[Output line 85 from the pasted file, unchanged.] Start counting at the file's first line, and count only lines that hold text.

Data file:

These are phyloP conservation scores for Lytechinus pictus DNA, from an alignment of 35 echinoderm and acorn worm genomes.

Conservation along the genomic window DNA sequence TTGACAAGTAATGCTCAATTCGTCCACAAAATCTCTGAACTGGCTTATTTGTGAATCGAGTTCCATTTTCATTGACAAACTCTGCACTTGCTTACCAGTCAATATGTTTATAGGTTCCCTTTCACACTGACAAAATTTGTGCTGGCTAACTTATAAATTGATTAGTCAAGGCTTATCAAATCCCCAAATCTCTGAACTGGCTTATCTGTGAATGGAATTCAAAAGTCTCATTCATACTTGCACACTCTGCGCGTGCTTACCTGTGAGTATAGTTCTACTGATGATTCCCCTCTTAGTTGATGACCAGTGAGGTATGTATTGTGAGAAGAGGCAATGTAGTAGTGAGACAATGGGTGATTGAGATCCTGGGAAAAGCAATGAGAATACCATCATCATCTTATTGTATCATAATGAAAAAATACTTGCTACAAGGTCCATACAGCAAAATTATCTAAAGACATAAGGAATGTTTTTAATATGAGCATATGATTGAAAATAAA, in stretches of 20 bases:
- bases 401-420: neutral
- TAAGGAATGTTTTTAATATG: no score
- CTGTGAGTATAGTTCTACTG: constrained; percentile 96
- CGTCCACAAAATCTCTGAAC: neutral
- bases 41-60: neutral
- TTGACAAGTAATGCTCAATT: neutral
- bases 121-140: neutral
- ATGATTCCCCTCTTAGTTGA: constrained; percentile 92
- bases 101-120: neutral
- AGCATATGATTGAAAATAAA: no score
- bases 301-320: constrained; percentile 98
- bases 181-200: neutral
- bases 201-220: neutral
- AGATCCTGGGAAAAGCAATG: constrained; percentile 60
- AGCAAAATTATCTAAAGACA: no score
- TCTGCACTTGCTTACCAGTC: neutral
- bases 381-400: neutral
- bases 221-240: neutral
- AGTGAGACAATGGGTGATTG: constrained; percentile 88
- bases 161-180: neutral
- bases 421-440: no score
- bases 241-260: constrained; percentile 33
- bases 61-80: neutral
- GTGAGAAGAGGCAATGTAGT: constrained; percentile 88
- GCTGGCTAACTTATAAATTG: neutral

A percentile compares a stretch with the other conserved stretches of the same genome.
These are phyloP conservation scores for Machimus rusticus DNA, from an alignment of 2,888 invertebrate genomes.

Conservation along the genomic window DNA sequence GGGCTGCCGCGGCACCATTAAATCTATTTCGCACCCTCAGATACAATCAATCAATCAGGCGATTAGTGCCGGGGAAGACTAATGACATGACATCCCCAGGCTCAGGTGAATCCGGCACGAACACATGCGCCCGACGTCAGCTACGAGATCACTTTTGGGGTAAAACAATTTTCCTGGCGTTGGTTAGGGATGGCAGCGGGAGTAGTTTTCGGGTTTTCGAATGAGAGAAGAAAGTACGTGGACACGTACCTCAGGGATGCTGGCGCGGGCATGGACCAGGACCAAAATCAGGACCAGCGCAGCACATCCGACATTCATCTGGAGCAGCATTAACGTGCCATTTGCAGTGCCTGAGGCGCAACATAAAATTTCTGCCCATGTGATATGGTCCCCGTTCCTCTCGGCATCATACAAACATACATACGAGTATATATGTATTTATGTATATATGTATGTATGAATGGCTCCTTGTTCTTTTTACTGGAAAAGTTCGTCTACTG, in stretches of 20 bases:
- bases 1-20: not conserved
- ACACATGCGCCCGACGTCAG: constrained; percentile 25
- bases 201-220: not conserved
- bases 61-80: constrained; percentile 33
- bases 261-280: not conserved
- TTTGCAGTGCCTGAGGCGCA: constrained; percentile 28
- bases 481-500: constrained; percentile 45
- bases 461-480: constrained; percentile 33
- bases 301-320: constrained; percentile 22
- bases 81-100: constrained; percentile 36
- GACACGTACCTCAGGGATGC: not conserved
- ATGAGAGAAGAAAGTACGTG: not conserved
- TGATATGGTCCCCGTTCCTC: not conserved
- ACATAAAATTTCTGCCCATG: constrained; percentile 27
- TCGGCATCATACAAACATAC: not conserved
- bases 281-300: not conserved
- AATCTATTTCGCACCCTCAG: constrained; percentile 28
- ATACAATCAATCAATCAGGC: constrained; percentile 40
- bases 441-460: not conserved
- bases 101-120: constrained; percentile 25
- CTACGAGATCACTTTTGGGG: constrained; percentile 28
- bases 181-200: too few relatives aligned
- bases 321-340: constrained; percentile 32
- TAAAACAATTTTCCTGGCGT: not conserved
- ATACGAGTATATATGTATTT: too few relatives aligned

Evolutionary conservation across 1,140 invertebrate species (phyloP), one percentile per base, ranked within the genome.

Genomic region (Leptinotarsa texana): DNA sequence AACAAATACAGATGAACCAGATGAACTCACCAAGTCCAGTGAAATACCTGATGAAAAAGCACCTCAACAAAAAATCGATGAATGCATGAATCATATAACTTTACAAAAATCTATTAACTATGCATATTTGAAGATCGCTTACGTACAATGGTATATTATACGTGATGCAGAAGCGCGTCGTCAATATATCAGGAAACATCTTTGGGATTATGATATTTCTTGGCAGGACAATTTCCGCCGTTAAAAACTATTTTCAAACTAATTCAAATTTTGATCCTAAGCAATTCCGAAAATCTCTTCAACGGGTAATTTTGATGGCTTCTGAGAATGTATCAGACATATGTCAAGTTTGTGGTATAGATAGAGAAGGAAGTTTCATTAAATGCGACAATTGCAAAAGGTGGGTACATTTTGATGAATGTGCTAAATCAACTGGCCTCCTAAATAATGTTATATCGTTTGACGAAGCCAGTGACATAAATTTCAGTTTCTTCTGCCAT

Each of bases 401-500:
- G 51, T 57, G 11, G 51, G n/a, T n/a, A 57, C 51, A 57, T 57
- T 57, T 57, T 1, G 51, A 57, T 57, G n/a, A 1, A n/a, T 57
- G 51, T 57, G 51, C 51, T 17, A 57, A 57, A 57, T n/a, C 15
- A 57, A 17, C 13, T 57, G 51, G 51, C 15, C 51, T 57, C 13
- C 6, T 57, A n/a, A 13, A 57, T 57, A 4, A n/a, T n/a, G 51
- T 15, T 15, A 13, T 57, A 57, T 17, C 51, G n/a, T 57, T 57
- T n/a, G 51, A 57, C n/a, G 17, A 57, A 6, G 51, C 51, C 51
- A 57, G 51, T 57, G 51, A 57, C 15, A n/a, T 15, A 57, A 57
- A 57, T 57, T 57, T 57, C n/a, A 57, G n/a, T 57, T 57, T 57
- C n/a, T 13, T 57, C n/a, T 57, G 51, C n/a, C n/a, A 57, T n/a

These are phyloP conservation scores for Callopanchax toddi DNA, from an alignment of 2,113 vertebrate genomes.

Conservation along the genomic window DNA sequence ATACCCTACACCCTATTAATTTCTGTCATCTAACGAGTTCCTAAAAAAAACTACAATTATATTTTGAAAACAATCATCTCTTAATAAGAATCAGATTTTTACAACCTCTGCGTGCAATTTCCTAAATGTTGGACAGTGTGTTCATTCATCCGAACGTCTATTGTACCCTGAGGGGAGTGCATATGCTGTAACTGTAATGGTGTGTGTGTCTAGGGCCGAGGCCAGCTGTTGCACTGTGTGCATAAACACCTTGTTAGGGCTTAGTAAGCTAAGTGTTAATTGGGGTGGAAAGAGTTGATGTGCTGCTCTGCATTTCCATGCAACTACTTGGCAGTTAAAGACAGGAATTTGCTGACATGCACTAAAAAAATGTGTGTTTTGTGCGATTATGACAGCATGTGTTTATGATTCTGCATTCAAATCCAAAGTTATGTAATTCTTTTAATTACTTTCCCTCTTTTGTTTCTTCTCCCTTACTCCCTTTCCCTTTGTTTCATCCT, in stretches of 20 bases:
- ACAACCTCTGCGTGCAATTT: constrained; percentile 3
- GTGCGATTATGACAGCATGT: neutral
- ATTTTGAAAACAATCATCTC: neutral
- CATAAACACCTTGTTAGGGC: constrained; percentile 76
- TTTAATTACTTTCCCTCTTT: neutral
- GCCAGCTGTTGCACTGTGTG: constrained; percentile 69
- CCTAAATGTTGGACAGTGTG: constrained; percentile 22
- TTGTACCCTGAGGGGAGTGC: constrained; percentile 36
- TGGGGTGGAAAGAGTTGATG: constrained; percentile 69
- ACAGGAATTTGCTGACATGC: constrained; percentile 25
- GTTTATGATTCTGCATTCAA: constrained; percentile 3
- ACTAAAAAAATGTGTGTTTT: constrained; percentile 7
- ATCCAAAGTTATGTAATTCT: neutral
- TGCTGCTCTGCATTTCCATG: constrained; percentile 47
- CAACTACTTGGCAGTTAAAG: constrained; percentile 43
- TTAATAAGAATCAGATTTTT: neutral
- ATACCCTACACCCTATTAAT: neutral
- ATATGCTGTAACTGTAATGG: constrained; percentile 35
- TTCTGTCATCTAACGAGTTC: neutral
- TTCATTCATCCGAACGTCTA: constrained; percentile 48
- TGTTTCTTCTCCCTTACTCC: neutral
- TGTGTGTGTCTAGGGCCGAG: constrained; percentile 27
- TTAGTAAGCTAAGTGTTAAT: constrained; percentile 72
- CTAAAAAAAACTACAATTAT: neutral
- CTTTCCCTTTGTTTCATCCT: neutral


- CAACTACTTGGCAGTTAAAG: constrained; percentile 43